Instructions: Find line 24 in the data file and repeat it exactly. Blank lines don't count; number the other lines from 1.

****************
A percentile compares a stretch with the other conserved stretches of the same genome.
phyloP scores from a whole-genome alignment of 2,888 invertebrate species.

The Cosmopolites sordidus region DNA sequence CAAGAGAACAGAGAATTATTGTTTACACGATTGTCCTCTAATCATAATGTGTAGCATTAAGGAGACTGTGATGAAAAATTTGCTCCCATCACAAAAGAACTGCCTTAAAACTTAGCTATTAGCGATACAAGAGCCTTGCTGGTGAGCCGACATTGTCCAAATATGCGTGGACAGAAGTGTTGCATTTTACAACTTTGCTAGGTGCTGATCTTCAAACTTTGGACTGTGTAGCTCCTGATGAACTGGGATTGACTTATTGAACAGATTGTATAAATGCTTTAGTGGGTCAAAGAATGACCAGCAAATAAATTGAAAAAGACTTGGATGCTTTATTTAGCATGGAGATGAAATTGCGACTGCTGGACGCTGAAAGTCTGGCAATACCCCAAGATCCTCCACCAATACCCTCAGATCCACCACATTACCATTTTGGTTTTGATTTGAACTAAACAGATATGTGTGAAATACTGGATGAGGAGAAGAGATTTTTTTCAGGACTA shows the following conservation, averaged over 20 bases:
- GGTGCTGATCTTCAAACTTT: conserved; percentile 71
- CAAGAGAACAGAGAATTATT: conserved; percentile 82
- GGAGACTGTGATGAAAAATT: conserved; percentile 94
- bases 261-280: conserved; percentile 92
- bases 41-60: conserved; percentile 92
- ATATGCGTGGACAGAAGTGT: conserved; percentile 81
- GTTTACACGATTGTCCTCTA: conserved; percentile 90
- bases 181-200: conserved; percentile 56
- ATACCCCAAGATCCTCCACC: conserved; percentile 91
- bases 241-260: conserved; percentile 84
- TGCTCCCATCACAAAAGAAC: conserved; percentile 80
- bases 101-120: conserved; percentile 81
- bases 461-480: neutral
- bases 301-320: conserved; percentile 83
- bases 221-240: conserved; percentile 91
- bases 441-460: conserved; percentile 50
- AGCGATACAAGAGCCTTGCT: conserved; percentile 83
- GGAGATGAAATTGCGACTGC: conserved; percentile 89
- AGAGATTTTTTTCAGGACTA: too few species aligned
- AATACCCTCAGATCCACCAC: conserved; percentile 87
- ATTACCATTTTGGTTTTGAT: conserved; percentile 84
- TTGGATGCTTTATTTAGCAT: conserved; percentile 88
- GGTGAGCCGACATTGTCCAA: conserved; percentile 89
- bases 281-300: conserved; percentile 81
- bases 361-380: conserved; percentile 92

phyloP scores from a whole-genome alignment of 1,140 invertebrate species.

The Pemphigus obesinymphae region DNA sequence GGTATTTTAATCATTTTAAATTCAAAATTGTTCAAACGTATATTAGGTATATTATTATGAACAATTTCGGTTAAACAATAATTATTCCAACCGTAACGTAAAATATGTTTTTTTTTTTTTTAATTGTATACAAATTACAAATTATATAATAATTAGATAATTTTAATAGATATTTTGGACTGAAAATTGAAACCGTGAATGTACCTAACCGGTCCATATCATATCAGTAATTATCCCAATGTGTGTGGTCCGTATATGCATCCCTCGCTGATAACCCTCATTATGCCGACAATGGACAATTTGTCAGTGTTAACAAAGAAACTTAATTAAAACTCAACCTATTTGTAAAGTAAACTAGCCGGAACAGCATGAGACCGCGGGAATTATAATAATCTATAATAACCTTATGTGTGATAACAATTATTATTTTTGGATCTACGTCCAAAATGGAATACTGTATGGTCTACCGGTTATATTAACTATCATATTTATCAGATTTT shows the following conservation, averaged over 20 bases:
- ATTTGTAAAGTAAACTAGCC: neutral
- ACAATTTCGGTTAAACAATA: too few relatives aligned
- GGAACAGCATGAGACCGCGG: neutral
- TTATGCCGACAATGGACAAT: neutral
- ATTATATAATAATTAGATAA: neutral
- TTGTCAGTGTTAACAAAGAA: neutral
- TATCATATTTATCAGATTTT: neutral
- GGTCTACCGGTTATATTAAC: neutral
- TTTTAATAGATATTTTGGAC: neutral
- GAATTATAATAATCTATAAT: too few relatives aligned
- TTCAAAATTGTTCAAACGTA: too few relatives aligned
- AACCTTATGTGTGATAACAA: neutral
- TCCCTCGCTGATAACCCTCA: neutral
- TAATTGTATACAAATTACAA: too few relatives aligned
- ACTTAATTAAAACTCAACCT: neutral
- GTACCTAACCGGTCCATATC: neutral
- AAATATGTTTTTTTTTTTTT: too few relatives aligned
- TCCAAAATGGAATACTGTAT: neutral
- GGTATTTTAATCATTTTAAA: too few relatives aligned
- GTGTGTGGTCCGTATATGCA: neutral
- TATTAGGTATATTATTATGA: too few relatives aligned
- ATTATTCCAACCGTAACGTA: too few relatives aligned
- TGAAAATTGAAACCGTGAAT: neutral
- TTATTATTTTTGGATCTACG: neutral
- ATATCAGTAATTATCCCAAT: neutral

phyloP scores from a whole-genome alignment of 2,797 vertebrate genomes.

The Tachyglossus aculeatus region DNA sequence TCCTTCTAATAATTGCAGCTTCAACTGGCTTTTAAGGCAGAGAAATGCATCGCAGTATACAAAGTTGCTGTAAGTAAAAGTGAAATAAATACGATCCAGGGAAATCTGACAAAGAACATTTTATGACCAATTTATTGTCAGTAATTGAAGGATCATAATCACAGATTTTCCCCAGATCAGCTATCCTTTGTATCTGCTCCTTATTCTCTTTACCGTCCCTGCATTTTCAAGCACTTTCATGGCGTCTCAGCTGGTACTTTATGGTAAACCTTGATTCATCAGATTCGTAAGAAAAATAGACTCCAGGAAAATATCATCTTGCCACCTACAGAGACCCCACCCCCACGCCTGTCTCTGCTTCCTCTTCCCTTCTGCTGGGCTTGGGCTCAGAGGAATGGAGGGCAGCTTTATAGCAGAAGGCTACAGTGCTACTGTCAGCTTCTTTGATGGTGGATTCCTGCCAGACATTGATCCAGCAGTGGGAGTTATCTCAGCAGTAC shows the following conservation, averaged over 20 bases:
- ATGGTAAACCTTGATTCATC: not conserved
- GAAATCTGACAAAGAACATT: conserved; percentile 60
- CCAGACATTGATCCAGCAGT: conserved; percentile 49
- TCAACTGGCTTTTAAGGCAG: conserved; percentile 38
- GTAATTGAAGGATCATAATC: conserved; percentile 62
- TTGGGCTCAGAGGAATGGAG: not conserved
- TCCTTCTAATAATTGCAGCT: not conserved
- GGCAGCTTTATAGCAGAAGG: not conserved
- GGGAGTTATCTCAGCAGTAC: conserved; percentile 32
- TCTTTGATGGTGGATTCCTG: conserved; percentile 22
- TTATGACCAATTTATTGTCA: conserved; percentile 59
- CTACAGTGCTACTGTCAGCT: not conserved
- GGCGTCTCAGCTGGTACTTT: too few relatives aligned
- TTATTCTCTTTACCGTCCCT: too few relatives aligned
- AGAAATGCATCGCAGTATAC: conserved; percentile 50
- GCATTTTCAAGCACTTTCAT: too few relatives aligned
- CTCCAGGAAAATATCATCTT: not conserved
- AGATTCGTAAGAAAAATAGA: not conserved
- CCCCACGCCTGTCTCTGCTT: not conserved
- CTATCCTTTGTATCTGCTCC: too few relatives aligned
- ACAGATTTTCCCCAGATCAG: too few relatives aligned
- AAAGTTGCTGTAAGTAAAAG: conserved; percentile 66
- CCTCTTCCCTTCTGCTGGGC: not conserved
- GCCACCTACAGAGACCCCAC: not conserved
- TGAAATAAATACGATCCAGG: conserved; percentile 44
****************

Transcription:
- ATTACCATTTTGGTTTTGAT: conserved; percentile 84